I'm on the train coming back from Indiecade Europe when it hits, that familiar grief. It's been eight months since my father died, but I'm not better like everyone assured me I'd be. More collected, maybe, more adept at outmaneuvering the memories, the should-have-dones, the could-have-dones, and the would-have-dones, all laid out like funeral garlands. I've adapted, I suppose. But I'm not better. I'm not sure if I'll ever be better.
On my screen, Hau, effervescent as ever, is bouncing for attention, demanding I get back to Pokémon Sun. He wants to challenge me. Again. And all despite the fact that my Pokémon keep laying his out flat. But then again, winning doesn't seem to be the point here. It's Alola. The air is balmy, the water is blue, and even the villainous Team Skull is really a coterie of teenagers with insecurity issues. It's safe here. I'm safe here.
Arguably the most accessible generation yet, Pokémon Sun and Moon bristles with myriad improvements and new ideas, a layer of polish so thick that it almost gleams in the virtual sun. It is a fantastic installment in the long-running franchise. More importantly, it feels like a celebration of everything the series is. An uncomplicated joy, an unrealistic fantasy where an unsupervised prepubescent can go gallivanting through their own monomyth.
There's a giddiness to the game that, while not necessarily absent from its predecessors, rivals its forebearers in intensity. Hau, your rival doesn't want to beat you, per se. Instead, he wants to have fun; he wants to live up to the legacy set by his grandfather. Bare-chested Professor Kukui? Well, he's a delight. And the barrage of callbacks, the little nods and winks, the fact that people have a life outside of their expository duties - it all works. You get the sense that the developers understand a sizable number of their fans are thirty-somethings who began their own Pokémon journeys at ten and, well, never looked back.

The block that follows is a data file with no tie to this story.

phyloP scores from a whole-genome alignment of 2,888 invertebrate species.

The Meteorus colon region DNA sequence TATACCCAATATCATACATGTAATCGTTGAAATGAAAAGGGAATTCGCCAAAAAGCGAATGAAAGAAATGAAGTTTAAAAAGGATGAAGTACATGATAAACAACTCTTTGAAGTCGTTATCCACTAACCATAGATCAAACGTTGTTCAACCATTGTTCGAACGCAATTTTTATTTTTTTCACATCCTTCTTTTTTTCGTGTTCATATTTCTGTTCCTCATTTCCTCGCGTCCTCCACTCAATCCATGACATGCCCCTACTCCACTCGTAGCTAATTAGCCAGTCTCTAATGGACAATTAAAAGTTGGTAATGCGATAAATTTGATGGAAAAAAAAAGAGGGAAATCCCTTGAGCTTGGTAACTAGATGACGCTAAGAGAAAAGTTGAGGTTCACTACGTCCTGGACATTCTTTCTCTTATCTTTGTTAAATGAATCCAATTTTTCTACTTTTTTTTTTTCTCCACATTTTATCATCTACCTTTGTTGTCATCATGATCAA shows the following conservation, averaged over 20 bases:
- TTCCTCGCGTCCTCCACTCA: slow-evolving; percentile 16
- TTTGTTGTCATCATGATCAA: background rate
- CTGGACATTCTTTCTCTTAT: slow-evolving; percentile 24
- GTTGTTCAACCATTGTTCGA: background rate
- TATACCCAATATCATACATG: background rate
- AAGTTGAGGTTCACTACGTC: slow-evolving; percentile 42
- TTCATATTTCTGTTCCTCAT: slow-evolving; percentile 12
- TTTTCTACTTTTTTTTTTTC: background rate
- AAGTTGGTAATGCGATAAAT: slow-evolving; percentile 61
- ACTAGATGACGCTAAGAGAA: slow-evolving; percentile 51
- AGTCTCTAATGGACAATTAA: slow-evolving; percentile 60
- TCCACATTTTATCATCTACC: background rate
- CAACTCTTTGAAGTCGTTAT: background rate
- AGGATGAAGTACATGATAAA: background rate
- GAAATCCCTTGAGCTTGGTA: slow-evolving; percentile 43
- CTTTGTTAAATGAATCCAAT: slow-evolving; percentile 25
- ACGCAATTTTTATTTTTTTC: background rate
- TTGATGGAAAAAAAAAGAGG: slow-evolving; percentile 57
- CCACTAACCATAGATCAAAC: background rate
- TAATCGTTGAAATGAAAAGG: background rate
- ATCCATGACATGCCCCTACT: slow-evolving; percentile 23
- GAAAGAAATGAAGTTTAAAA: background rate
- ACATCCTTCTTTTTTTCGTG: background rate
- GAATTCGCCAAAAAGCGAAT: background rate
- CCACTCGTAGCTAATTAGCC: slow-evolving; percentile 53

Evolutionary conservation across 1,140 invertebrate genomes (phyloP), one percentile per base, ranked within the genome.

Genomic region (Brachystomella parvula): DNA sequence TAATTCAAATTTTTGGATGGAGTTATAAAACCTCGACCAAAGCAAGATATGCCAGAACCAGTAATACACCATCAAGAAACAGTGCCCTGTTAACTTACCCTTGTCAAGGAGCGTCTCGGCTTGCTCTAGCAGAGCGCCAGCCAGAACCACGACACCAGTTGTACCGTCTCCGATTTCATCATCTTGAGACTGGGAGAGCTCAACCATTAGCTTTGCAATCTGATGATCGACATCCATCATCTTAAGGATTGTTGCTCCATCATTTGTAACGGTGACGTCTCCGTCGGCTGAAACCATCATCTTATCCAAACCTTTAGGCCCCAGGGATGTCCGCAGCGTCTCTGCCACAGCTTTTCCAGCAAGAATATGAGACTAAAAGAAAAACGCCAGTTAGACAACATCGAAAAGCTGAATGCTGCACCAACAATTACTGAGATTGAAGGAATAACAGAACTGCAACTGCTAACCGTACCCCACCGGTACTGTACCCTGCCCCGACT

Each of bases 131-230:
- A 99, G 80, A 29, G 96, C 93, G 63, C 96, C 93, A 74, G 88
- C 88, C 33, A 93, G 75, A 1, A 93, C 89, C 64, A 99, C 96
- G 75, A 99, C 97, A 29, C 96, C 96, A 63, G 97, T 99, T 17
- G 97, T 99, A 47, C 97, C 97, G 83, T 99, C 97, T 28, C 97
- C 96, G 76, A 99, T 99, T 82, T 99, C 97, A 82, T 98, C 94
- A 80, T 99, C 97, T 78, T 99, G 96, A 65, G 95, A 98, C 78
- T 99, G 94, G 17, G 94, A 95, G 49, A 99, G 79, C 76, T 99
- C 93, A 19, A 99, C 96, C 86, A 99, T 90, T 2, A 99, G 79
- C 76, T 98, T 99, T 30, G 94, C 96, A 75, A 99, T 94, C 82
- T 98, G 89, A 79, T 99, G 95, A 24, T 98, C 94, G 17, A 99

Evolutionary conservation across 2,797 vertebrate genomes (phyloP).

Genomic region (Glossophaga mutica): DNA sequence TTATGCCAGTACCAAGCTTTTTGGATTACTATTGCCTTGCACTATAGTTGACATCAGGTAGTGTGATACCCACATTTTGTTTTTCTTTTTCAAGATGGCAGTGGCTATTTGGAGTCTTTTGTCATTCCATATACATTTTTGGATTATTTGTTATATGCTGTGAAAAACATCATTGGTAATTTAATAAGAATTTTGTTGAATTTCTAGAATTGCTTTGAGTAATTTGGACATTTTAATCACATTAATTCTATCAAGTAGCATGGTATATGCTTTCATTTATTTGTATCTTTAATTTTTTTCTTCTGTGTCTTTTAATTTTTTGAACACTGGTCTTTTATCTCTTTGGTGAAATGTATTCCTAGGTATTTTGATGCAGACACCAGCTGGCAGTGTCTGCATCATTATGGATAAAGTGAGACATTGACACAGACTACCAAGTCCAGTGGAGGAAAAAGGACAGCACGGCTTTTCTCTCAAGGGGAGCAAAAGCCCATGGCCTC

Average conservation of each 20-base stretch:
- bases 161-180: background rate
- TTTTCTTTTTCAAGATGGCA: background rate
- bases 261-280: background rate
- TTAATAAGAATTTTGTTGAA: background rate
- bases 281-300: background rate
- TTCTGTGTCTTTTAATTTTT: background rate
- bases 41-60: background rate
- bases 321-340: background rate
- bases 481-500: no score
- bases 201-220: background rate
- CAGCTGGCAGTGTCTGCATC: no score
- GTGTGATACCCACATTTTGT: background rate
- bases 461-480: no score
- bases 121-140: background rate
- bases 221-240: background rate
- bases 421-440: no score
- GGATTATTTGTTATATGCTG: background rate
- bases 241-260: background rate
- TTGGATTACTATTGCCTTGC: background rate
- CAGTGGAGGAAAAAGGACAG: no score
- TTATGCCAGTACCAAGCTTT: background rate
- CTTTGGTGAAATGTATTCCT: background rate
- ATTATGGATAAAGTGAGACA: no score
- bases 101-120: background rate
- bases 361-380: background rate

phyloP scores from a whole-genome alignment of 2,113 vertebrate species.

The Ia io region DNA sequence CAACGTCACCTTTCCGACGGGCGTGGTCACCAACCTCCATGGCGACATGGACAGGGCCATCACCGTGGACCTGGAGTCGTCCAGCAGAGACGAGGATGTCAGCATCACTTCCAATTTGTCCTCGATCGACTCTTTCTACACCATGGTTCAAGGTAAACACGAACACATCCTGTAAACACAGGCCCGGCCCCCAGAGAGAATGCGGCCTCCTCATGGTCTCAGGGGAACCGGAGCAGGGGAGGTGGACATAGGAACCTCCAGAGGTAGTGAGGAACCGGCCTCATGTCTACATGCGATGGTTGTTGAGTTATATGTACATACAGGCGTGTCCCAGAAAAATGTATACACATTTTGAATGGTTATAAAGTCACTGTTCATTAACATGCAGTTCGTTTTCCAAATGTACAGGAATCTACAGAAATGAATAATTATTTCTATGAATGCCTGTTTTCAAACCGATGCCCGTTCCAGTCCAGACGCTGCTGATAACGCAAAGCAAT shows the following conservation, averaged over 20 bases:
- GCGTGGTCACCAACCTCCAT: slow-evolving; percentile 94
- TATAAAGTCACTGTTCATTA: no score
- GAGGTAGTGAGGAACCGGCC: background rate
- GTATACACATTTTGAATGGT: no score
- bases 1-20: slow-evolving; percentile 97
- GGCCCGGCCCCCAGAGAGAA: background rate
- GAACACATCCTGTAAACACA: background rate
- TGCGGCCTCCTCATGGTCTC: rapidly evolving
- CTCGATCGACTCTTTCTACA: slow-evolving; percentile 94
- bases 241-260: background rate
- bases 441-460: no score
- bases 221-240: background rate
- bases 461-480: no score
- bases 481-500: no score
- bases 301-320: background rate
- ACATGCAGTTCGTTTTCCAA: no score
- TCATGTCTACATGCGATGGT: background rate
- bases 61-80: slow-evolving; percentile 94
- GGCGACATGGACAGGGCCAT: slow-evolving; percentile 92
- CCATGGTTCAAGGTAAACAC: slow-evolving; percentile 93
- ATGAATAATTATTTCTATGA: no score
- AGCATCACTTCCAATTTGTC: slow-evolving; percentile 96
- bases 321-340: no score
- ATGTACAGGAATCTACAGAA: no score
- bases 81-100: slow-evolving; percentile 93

In a strange way, Pokémon Sun and Moon feels a little like going home.
And right now, I need that more than anything else.
The thing about mourning is that it can't be taught.
When we're young, we're told we'll cry for a while and that we'll eventually stop, dry our eyes, and get back to being alive. But no one ever talks about the details. The way you wake up, sometimes, thinking the deceased is still just a phone call away. The way the smallest things can trigger a flood of tears. The way grief slides knife-like between moments of joy, the way it makes you feel guilty for being alive.
If you told me a year ago that I'd need a small plush bunny to function, I'd have laughed at you albeit a little embarrassedly. But today, I'll shrug. I keep the damn bunny within arm's reach at all times. It is a talisman in some ways, the first thing that made me smile after my world came crashing down. A reminder that I still know what it is like to be happy.
Over the months, I've learned to diversify in regards to 'things that make it all slightly better.' Being non-religious, I don't have the comfort of worship and, living in the UK, I don't have the security of a home turf. But I do have access to media, particularly an endless rotation of video games. In the last eight months or so, I've cycled through a variety of happy-go-lucky titles, bouncing between worlds where death isn't an inevitability but a niggling inconvenience.
Starbound, Yo-kai Watch 1 and 2, Stardew Valley, and now - Pokémon Sun.
Is it escapism? In part, yes. These games have nothing to do with realism whatsoever. The values and thematic ideas they evangelize are, in many instances, innocent. Be good. Be responsible. Be compassionate for fuck's sake. Their worlds are uncomplicated, built on the belief that friendship and optimism will always triumph. A lie, if you want to be cynical about it.